OTTAWA — Indigenous Services Canada will appeal a Federal Court ruling that limits First Nations' ability to postpone the election of chiefs and councils during the COVID-19 pandemic, Indigenous Services Minister Marc Miller said.
The department developed regulations last year to allow First Nation councils to delay elections and extend the terms of their chiefs and councillors to prevent the spread of the novel coronavirus.
Miller said the regulations help First Nations avoid a critical governance gap that might be caused by their inability to hold elections during the pandemic.
"First Nations have used these regulations as a key tool to help manage COVID-19 risks within their communities," Miller said in a statement.
Early this month, the Federal Court ruled that a section of the regulations, related to custom election codes, is invalid.
Miller said his department decided to appeal the ruling to ensure First Nations, Inuit and Métis have the authority to delay their elections.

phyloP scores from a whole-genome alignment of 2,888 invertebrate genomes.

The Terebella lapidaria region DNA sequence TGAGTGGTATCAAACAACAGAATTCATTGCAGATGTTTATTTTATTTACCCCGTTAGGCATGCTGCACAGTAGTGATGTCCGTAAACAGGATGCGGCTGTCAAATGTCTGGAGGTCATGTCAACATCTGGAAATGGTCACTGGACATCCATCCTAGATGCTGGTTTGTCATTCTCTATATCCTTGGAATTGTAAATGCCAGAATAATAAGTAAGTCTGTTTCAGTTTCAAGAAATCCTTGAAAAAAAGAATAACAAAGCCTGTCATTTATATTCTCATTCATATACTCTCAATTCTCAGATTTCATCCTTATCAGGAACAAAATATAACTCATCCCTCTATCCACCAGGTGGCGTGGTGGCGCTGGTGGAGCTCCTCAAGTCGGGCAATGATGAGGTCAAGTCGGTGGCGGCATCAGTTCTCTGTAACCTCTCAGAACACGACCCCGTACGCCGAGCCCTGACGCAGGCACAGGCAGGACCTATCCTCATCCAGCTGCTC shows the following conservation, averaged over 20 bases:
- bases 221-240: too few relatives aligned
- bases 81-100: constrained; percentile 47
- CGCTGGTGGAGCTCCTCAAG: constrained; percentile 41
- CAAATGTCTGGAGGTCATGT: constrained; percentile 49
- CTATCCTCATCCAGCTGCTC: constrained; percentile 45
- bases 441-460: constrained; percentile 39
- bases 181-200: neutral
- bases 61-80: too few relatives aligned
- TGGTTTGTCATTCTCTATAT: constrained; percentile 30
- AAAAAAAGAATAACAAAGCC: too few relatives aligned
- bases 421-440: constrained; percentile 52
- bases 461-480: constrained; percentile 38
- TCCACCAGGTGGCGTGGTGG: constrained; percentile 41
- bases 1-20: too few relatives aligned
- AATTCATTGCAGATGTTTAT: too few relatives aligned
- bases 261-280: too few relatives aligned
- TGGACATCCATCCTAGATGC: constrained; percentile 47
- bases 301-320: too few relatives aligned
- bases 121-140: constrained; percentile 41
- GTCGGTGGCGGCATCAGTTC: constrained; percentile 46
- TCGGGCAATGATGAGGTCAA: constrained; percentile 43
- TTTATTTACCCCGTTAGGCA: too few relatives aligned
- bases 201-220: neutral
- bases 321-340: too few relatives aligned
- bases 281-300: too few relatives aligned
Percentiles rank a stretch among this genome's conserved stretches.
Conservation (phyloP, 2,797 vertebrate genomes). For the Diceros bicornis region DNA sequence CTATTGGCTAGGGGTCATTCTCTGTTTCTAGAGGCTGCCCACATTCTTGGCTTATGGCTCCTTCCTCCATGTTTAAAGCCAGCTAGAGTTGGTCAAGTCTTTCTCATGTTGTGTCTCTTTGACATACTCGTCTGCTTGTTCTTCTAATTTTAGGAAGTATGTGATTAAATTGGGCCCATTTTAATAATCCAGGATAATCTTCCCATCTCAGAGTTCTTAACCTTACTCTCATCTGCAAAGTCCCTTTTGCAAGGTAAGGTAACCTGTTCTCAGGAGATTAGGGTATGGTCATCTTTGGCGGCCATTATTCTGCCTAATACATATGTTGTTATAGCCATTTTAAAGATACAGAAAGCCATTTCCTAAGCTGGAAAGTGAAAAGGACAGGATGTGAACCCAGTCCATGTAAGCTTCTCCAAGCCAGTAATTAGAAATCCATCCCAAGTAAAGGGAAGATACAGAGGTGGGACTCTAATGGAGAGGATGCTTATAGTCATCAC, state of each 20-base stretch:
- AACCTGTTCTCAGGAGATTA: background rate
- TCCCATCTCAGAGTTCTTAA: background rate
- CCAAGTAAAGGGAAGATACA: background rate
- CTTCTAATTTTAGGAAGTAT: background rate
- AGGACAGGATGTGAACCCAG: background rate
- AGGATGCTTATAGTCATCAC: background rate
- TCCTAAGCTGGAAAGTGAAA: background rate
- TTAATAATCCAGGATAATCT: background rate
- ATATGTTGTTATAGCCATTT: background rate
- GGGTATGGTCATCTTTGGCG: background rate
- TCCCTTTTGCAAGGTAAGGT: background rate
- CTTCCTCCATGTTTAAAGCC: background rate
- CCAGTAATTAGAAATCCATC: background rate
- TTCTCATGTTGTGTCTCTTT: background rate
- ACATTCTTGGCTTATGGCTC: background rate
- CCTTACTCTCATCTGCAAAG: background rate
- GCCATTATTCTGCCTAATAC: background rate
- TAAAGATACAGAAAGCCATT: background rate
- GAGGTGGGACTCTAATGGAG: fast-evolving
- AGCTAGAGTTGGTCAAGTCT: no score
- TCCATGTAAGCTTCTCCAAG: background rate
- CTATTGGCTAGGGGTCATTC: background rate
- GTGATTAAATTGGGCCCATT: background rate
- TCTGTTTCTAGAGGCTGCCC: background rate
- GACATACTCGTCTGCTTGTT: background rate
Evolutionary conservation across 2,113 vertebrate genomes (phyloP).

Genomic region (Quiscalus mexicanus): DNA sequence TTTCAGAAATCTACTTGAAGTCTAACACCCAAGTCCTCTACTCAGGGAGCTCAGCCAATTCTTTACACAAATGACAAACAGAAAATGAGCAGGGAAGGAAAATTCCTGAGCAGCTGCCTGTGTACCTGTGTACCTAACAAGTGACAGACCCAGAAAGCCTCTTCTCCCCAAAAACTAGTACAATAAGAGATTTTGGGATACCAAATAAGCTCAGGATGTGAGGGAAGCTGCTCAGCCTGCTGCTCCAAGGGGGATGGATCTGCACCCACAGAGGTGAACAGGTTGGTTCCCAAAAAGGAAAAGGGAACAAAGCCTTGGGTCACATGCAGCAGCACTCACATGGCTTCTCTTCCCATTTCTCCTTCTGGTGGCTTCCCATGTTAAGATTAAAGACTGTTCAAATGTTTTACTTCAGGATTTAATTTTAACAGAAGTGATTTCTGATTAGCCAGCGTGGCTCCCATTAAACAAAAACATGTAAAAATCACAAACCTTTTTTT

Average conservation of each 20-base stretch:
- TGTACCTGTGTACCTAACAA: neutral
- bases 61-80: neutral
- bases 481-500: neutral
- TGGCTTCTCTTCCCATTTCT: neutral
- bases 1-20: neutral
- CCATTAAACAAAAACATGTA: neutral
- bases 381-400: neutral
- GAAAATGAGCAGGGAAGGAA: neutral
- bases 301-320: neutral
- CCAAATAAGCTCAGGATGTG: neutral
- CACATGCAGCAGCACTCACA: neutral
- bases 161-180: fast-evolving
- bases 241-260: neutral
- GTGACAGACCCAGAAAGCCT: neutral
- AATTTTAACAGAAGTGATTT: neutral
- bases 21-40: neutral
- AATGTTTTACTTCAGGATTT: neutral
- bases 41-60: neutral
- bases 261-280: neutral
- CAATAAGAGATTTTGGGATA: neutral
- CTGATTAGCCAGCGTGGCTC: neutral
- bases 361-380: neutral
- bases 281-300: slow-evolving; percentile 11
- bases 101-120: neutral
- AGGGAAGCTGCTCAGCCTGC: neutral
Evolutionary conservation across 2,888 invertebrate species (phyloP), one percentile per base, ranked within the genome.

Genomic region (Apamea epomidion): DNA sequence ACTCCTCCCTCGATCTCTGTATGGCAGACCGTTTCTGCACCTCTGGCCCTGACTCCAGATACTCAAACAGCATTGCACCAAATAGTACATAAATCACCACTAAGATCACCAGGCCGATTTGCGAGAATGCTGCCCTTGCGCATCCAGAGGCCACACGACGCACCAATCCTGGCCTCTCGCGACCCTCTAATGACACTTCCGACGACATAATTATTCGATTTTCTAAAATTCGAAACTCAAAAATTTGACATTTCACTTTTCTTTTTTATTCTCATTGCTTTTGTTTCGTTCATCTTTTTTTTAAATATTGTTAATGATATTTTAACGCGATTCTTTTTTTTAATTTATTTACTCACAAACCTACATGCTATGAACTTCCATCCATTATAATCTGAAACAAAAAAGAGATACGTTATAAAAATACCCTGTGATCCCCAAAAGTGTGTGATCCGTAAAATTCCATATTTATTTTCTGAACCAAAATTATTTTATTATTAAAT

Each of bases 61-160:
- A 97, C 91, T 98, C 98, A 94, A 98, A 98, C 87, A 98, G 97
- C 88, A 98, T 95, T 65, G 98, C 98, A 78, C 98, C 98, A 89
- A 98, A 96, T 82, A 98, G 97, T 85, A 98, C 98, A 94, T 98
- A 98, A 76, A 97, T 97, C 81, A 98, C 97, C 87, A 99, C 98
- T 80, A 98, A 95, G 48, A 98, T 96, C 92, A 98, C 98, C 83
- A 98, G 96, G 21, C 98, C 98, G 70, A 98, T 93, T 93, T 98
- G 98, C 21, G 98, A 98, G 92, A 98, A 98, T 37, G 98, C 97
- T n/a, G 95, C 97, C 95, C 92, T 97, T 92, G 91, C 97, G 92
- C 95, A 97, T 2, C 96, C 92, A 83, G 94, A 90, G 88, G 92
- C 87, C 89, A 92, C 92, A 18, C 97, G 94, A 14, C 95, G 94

"We want to ensure that communities continue to have the necessary resources and tools available to them to manage the ongoing public health situation in a way that prioritizes the well-being of their communities."
Between April 8, 2020, and March 22, 2021, 116 First Nations used the regulations to postpone elections to avoid COVID-19 outbreaks.
During the same period, 36 First Nations held elections under the Indian Act, 15 under the First Nations Elections Act and 65 under a community or custom process.
This report by The Canadian Press was first published April 9, 2021.
This story was produced with the financial assistance of the Facebook and Canadian Press News Fellowship
Maan Alhmidi, The Canadian Press